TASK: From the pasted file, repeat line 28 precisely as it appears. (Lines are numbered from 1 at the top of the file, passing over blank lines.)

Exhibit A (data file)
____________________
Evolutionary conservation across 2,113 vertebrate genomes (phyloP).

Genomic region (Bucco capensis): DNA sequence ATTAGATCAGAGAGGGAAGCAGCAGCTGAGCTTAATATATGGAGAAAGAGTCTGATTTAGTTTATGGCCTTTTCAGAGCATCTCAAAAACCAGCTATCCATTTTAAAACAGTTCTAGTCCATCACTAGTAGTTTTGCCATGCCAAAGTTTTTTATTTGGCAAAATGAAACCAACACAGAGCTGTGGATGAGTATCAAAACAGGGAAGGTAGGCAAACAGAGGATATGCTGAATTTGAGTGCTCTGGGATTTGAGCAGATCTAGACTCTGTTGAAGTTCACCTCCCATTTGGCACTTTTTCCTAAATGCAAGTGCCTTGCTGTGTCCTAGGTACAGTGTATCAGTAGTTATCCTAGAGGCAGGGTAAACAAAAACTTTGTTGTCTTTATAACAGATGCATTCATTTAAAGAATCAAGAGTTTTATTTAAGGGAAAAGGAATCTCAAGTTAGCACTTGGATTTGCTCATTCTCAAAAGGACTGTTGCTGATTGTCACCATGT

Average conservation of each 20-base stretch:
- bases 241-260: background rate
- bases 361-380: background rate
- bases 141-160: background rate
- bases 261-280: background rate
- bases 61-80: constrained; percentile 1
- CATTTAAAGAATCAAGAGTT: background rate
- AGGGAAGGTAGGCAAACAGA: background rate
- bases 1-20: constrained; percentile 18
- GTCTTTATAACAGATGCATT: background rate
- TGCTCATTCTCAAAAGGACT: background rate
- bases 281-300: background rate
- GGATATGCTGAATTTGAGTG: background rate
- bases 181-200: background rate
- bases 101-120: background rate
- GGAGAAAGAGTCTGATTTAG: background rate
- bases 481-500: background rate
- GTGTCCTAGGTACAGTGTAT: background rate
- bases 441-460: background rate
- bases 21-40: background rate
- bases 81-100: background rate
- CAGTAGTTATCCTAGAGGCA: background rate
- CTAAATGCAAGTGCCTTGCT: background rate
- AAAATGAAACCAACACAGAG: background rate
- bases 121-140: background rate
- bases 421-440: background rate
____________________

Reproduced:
- bases 421-440: background rate